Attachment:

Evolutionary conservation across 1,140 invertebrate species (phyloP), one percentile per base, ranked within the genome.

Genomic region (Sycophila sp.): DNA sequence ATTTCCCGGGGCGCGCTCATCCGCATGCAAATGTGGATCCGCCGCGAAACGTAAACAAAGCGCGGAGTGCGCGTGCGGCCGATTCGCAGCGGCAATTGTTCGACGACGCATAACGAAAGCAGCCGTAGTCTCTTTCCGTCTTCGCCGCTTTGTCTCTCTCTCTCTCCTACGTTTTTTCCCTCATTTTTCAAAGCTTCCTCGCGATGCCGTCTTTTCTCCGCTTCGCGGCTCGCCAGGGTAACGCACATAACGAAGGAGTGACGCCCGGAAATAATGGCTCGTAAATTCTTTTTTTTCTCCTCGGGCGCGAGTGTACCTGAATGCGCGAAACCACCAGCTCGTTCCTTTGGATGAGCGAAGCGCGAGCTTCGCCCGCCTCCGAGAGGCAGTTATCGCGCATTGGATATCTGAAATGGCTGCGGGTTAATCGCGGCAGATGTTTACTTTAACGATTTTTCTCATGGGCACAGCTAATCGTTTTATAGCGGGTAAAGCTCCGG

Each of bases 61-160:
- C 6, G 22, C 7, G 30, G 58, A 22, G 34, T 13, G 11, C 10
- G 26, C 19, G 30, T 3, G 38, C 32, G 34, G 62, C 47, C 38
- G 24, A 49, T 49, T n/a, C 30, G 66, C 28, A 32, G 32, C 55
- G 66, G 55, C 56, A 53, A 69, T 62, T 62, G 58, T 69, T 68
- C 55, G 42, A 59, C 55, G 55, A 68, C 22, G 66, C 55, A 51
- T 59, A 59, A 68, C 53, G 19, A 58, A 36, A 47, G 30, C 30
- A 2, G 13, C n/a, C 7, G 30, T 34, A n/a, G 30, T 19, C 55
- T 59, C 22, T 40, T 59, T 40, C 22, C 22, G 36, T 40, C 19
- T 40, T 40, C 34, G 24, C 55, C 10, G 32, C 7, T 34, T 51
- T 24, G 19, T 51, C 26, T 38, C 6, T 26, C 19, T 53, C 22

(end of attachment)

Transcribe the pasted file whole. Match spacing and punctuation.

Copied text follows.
Evolutionary conservation across 1,140 invertebrate species (phyloP), one percentile per base, ranked within the genome.

Genomic region (Sycophila sp.): DNA sequence ATTTCCCGGGGCGCGCTCATCCGCATGCAAATGTGGATCCGCCGCGAAACGTAAACAAAGCGCGGAGTGCGCGTGCGGCCGATTCGCAGCGGCAATTGTTCGACGACGCATAACGAAAGCAGCCGTAGTCTCTTTCCGTCTTCGCCGCTTTGTCTCTCTCTCTCTCCTACGTTTTTTCCCTCATTTTTCAAAGCTTCCTCGCGATGCCGTCTTTTCTCCGCTTCGCGGCTCGCCAGGGTAACGCACATAACGAAGGAGTGACGCCCGGAAATAATGGCTCGTAAATTCTTTTTTTTCTCCTCGGGCGCGAGTGTACCTGAATGCGCGAAACCACCAGCTCGTTCCTTTGGATGAGCGAAGCGCGAGCTTCGCCCGCCTCCGAGAGGCAGTTATCGCGCATTGGATATCTGAAATGGCTGCGGGTTAATCGCGGCAGATGTTTACTTTAACGATTTTTCTCATGGGCACAGCTAATCGTTTTATAGCGGGTAAAGCTCCGG

Each of bases 61-160:
- C 6, G 22, C 7, G 30, G 58, A 22, G 34, T 13, G 11, C 10
- G 26, C 19, G 30, T 3, G 38, C 32, G 34, G 62, C 47, C 38
- G 24, A 49, T 49, T n/a, C 30, G 66, C 28, A 32, G 32, C 55
- G 66, G 55, C 56, A 53, A 69, T 62, T 62, G 58, T 69, T 68
- C 55, G 42, A 59, C 55, G 55, A 68, C 22, G 66, C 55, A 51
- T 59, A 59, A 68, C 53, G 19, A 58, A 36, A 47, G 30, C 30
- A 2, G 13, C n/a, C 7, G 30, T 34, A n/a, G 30, T 19, C 55
- T 59, C 22, T 40, T 59, T 40, C 22, C 22, G 36, T 40, C 19
- T 40, T 40, C 34, G 24, C 55, C 10, G 32, C 7, T 34, T 51
- T 24, G 19, T 51, C 26, T 38, C 6, T 26, C 19, T 53, C 22